ClearNow
19 °C
66 °F
Chance of a ThunderstormTue
28 °C
82 °F
ClearWed
28 °C
82 °F
ThunderstormThu
28 °C
83 °F
Send Us A News Tip

By

Saturday May 10th, 2014

Print Friendly, PDF & Email

With stories for the masses, a local comic book publisher is welcoming those craving adventure.

Located at 1378 Ottawa Street’s upper unit, the GlassMonkey Menagerie serves as a store front for the local studio. Founded by (now-exclusive DC Comics) artist David Finch and Tony Gray (Saturday Afternoon, The Incredible Conduit) in 2011, GlassMonkey Studios has been whittled down from self-created movies, animation and other media to focus solely on comics.

After growing a devoted fanbase, they’re now opening a store for something even more unique.

“The GlassMonkey Menagerie looks to be exactly what the name implies,” said 40-year-old Gray. “We will be carrying all of our GlassMonkey comic titles, of course, but it will also hold many of the toys, books, movies, comics and treasures that Glass Monkey writer Mike Michalski and I have accumulated over the years Which have reached their time to be enjoyed by others.”

To say that others are enjoying these collectables is an understatement. After opening on April 4th, the second hand shop remained closed the following day to restock their shelves. While the store is only open on Fridays and Saturdays, they’ve still been attracting lots of customers.

Of course, the facility’s many unique traits and attractions don’t hurt either.

Providing a view of Ottawa Street, the studio area’s wall of windows is instantly eye-catching. It also has an airy and open feel, with cabinets and desks to help facilitate creators’ works-in-progress. A section displaying pieces of art can be seen and each item is available for sale.

In the space’s back area, the main store has many products to purchase: This includes books, action figures, bobble heads, collector cans and more. The Menagerie also sells comics, prints, DVDs, VHS tapes and records. If that wasn’t enough, the background music provides some nostalgia to get people shopping as well. Theme songs for series including Doctor Who, Mighty Morphin’ Power Rangers and X-Men: The Animated Series were only a few of the many that could be heard throughout a 20 minute visit.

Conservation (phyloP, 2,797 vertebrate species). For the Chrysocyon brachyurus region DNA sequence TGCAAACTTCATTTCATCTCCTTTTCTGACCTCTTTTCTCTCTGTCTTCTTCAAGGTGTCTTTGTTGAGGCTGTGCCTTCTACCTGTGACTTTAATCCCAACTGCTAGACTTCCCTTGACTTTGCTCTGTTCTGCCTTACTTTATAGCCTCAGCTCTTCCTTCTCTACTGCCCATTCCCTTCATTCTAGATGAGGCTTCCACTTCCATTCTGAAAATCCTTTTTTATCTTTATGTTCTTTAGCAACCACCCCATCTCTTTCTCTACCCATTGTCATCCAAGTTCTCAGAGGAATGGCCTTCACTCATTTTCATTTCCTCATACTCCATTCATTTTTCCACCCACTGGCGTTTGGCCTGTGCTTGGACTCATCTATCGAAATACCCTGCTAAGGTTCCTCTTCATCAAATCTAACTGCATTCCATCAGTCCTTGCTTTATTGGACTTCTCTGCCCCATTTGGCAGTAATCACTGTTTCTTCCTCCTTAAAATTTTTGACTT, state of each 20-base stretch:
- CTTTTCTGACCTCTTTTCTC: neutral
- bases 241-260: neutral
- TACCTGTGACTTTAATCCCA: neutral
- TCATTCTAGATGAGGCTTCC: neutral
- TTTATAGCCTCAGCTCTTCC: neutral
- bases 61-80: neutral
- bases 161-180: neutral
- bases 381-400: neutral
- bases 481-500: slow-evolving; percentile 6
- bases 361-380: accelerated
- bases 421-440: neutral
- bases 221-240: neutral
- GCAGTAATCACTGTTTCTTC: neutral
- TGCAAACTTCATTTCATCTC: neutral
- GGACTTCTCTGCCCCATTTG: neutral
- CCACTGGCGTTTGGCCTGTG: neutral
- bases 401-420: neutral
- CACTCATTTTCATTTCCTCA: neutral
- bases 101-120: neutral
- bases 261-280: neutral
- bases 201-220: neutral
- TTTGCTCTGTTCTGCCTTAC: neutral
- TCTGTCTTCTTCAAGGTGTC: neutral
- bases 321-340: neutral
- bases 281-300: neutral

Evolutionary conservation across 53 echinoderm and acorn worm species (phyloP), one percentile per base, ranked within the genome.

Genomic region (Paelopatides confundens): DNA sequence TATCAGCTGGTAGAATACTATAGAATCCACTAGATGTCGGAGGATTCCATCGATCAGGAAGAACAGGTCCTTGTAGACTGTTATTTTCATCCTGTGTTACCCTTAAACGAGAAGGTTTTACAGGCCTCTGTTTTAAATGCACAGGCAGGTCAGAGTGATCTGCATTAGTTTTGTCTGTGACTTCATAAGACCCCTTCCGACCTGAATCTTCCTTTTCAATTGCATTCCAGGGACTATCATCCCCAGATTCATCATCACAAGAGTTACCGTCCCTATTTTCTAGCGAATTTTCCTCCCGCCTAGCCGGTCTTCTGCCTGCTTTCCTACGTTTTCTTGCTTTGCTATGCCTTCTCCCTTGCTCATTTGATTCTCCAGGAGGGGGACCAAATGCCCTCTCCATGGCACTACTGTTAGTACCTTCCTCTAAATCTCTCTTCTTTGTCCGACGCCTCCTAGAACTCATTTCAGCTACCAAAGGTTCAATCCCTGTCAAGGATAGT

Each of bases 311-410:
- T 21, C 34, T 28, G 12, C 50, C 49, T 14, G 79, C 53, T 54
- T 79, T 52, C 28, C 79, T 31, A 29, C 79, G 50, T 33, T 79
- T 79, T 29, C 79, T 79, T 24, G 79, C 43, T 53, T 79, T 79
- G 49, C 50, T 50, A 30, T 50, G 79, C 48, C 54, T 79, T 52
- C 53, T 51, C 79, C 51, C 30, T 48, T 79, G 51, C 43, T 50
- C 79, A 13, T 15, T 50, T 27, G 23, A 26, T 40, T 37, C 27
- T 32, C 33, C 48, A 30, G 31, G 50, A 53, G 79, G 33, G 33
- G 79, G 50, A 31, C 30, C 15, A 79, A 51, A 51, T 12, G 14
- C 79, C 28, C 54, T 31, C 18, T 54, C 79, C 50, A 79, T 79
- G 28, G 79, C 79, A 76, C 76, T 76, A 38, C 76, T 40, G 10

Still, it’s hard to dispute the most original aspect of GlassMonkey Studios. While their storefront is visually-stimulating, the comics their creators put together are even more impressive. Covering a wide-range of interests, there’s something for everyone.

“Our current line of titles at GlassMonkey are centrally focused upon providing entertaining titles at an extremely affordable price,” said Gray. “This is to, hopefully, rejuvenate youth interest in comics and reading in general. ‘Tales of the Incredible Conduit” is the flagship title based upon the superhero whose abilities allow him to absorb, process and expel any source of energy in his effort to fight evil. The back-up feature in that title is’ white plastic,’ which is about an inter-dimensional adventurer. ‘Apes in the Woods’ by April Fawler is our title geared towards younger readers and features a young girl who befriends and joins a band with some forest critters. It’s done in full painted watercolours, unusual for comics, which gives the comic an almost children’s storybook quality.”

As for Michalski’s offering, Improbabilia takes a darker path and capitalizes on his main storytelling influence: The Twilight Zone’s Rod Serling. He watched the show “religiously” when he was young, and enjoyed his fair share of horror comics as well.